Marysville fire recruit Brian Donaldson holds onto his helmet as he drags a 5-inch line 200 feet in Snohomish County’s first fire training academy, through an obstacle course at the South Snohomish Fire & Rescue training ground in March, 2018 in Everett. (Andy Bronson / The Herald)

Marysville fire recruit Brian Donaldson holds onto his helmet as he drags a 5-inch line 200 feet in Snohomish County’s first fire training academy, through an obstacle course at the South Snohomish Fire & Rescue training ground in March, 2018 in Everett. (Andy Bronson / The Herald)

Editorial: Vote yes for Marysville regional fire agency, levy

Voter approval would recognize an effective partnership and provide funds needed for public safety.

By The Herald Editorial Board

Voters who live in Marysville and within the borders of Fire District 12 are being asked to make a long-standing relationship official — the “marriage” of the fire district and the city’s fire department into a regional fire authority — by approving what amounts to a joint checking account.

If approved by voters in the April 23 special election — for which voters should have received mail-in ballots — the two fire agencies will become the Marysville Fire District, and with that new district will be a change in how property owners in the combined district are taxed, along with an increase in that tax.

Since 1992, the two fire and emergency agencies have operated in partnership, coordinating and assisting in emergency response for about 80,000 residents on 60 square miles, while maintaining separate government and taxing authority. The combined agency would collect revenue at the same tax rate for all property, $1.45 per $1,000 of assessed value.

For District 12 homeowners that represents an increase from the current rate of $1.02 per thousand, and amounts to an annual tax of $435 for the owner of a $300,000 home. Marysville residents will pay the same amount, but the city plans to reduce its general fund property tax 62 cents per $1,000 to $1.15 in 2020. The 83-cent net increase for Marysville property owners would mean an annual additional tax for a $300,000 home of $249.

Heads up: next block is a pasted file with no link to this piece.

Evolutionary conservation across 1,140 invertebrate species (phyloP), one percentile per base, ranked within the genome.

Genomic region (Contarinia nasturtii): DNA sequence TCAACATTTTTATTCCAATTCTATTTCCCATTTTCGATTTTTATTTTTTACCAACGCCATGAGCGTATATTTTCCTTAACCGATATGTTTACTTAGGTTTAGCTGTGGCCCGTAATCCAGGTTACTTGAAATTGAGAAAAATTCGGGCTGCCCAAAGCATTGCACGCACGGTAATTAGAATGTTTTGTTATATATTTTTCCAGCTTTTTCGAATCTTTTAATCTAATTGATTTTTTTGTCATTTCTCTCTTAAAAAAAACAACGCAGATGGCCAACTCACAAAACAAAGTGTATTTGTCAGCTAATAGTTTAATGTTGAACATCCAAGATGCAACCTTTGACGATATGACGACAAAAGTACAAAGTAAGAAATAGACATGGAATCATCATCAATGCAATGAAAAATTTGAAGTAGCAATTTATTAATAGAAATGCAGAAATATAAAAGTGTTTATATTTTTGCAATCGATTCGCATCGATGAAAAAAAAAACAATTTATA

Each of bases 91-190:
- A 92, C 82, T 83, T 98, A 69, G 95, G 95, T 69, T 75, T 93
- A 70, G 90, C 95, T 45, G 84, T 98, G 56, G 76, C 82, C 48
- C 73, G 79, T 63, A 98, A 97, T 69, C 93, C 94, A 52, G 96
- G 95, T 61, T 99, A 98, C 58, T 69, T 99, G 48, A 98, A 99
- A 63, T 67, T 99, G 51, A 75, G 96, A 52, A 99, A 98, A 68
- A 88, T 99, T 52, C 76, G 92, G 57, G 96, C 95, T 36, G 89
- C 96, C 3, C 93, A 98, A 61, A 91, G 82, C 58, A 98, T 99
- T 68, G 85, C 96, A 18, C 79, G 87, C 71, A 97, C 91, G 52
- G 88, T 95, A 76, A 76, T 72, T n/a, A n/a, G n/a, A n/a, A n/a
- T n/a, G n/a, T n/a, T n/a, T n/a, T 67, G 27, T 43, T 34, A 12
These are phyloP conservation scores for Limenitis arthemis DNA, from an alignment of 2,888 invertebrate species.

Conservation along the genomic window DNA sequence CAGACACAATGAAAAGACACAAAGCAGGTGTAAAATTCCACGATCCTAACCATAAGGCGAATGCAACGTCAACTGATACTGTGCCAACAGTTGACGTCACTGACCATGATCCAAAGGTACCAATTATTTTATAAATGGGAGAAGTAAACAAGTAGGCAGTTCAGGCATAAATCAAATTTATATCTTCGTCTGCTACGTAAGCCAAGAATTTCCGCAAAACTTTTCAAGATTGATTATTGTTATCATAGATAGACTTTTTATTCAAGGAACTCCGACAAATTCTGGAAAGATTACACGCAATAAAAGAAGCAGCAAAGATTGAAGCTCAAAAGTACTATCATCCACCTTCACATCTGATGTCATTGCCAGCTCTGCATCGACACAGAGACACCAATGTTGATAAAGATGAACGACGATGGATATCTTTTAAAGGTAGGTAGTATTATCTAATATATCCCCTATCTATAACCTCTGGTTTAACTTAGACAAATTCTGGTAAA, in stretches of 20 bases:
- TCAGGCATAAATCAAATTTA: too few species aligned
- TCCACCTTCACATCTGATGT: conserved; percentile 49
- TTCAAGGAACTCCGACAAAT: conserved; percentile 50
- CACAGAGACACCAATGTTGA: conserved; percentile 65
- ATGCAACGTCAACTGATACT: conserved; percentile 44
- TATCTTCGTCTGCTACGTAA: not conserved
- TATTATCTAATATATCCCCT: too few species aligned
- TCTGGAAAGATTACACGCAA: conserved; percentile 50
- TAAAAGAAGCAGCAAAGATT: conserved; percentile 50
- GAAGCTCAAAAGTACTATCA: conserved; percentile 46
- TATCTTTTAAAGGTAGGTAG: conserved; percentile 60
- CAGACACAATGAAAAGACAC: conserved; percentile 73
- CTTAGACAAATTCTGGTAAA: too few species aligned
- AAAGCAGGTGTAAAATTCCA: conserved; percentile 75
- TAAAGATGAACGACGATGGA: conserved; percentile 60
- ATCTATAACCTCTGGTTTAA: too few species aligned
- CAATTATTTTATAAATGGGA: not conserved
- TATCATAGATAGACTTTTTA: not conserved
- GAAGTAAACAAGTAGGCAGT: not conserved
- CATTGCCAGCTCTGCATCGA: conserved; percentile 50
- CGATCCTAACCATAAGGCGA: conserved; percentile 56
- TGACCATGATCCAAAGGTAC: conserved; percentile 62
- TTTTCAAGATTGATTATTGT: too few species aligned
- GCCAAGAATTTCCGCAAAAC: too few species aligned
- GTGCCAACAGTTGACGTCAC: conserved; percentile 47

For city residents, the separate tax will also provide greater transparency regarding the costs of fire protection and emergency medical services.

With or without the marriage however, the finances for the city and the fire district were going to require an increase in support from taxpayers.

Budgets for both agencies have been constrained while costs have increased. Fire District 12 is facing a $2.5 million gap between revenue and expenses and is running out of reserves to make up that difference. The tight budget has meant fire stations have gone without improvements, including Lake Goodwin’s Fire Station 65, which was built by volunteers in 1963. Emergency vehicles — some now with 300,000 miles on their odometers — have gone longer without replacement than is recommended.

The fire district hasn’t sought an increase in its levy for 12 years, and the city and fire district are having to respond to a region that is growing in population and changing in the emergency services that they must provide.

Since 2000, the city and the district have grown by at least 20,000 residents and can expect continued growth with developments that include the Manufacturing Industrial Center now planned between Marysville and Arlington that could host an estimated 20,000 jobs by 2040.

The combined fire agencies, with more than 100 full-time personnel, responded to 15,435 incidents in 2017, an 11 percent increase from calls the year before. About 88 percent were emergency medical responses, while 7 percent were fires and 5 percent other responses.

The joint relationship between Fire District 12 and the City of Marysville has provided responsive service that has protected lives and property for 27 years. Making that relationship official and consolidating its management and tax authority should help ensure sustainable and stable funding; maintain public oversight; improve the combined agency’s cost-effectiveness and efficiency; and — with the hiring of additional fire and emergency staff — maintain and improve the level of service that residents and businesses now count on.

Approving a tax increase isn’t a decision that voters should make without consideration. But that consideration should include benefits provided as well as cost.

Officially combining the districts and strengthening its revenue base would address a structural budget deficit for an agency that provides one of the most necessary services to a community. A yes vote represents a commitment to invest in the safety, growth and the best interests of the neighborhoods served.

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